At that point the storyline is no longer useful for its original purpose and the low-quality plot is really powerless on its own, but it still gets forcibly resurrected at the end for a "serious climax" using some idiotic plot devices. Obviously that could only lead to an weak storyline with largely groundless plot developments. Not even once will anything that happens towards the end make you go "that's awesome" or "it all makes sense now" , the reaction is "that's it?" or "where did this come from?". During the first season the serious story was a good mood-builder that had potential to be very interesting on its own, the potential only gets wasted here.
The outcome is pretty pitiful. Not mostly for the disappointing story, but more importantly the slice-of-life side has a clear focus that could have worked out really well if it had any support. The theme of leaving behind a heavy past or a pleasant present in order to move towards countless possibilities of the future is constantly visible in dialogue starting from the very first scene. Too bad it just has no substance or credibility, there's next to no synergy with the story side this time. The mood and characterization simply don't support one another, most of the time it feels like everything is going backwards when it's supposed to be going forward. In short, the significance of carefree days is lost.
Crazy fun mech battles are both pretty much gone, we get some battles in space instead but those didn't manage to be very interesting in any way, it all feels too distant. Space looks pretty decent, but nothing in there is comparable to what the first season had to offer. Overall, there isn't really any consistent direction in terms of anything, the same seaside scenery looks somehow lifeless compared to what it once was and the lack of specific direction leaves only the blatant art quality flaws to stand out. The soundtrack, which remains the exact same as the first season's and it fit the series back then, barely ever suits any kind of purpose for the series anymore now that it has changed considerably, even Madoka's "Maru" feels so forced now. But that's to be expected since the sequel clearly has problems defining any kind of purpose for anything it does.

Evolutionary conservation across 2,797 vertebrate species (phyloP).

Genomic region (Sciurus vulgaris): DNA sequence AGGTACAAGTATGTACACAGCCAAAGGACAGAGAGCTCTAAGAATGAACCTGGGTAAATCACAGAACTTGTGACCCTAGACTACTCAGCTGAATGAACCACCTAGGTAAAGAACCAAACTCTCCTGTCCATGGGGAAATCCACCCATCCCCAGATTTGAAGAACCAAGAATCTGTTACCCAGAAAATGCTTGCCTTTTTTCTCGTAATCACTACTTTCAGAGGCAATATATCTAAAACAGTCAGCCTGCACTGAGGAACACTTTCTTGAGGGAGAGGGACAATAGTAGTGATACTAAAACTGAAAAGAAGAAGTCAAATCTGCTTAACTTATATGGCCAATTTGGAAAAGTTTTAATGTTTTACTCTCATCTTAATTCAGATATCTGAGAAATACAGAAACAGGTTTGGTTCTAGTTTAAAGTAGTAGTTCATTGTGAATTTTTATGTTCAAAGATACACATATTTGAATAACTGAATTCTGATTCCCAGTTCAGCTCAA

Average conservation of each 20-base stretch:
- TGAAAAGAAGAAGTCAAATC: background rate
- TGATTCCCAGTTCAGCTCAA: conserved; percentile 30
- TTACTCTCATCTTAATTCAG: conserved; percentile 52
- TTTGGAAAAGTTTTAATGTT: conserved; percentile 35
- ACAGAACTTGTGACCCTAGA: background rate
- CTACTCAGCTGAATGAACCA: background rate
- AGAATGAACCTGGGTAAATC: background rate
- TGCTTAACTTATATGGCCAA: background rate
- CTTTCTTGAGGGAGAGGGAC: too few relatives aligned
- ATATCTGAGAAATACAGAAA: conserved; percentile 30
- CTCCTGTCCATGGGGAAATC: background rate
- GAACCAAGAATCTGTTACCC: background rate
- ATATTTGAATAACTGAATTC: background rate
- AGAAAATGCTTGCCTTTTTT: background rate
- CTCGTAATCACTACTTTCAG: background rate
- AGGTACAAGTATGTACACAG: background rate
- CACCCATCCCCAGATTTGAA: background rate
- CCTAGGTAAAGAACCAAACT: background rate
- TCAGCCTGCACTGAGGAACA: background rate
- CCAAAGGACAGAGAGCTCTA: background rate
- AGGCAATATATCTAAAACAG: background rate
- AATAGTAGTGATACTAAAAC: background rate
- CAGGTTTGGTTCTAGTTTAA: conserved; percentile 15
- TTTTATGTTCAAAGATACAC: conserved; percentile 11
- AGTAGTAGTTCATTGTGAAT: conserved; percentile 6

Character chemistry between the girls is still fun, but none of the girls show any interesting new sides of themselves. They show stupid and melodramatic sides, yes, but nothing you'd want to see. The earlier parts hint at some kind of heavier burdens for the girls, but that's nipped in the bud anti-climatically as if there never was any kind of tension, the serious mode is rarely anything more than a shocked expression that lasts a couple of seconds. Even the girls' future dreams are vastly underdeveloped as far as storytelling goes, which is a shame since they should have felt very respectable and serious. And the side characters, they aren't technically lacking depth, it's just that their motives for doing idiotic stuff aren't really convincing or fleshed out enough to feel reasonable, and to top it off in the end nothing really means anything.
So while the girls save the anime from being completely worthless, it's horribly bad as a sequel, even the better first half of this season doesn't really measure up to the distinct strengths the first one had. The characters were more lovable during the first season when there was a sense of urgency to give the fun they had together even more value, and the finale of the first season is way stronger and on top of that better at handing the themes that were squeezed into this season. Unless you are in a desperate need to see a bit more of Jersey Club in action it's better to avoid this cluster of horrible disappointments that destroys almost all possible enjoyment value it has.
Oct 1, 2012
Taking place several months after the conclusion of the first season, it follows Madoka and her two alien best friends, Lan and Muginami who with the power of their magical mechas--the Vox--they try to persuade Lan and Muginami's older brothers Dizelmine and Villagilio (respectively) to stop warring with each other, and prevent an apocalypse that's somehow connected to the Vox.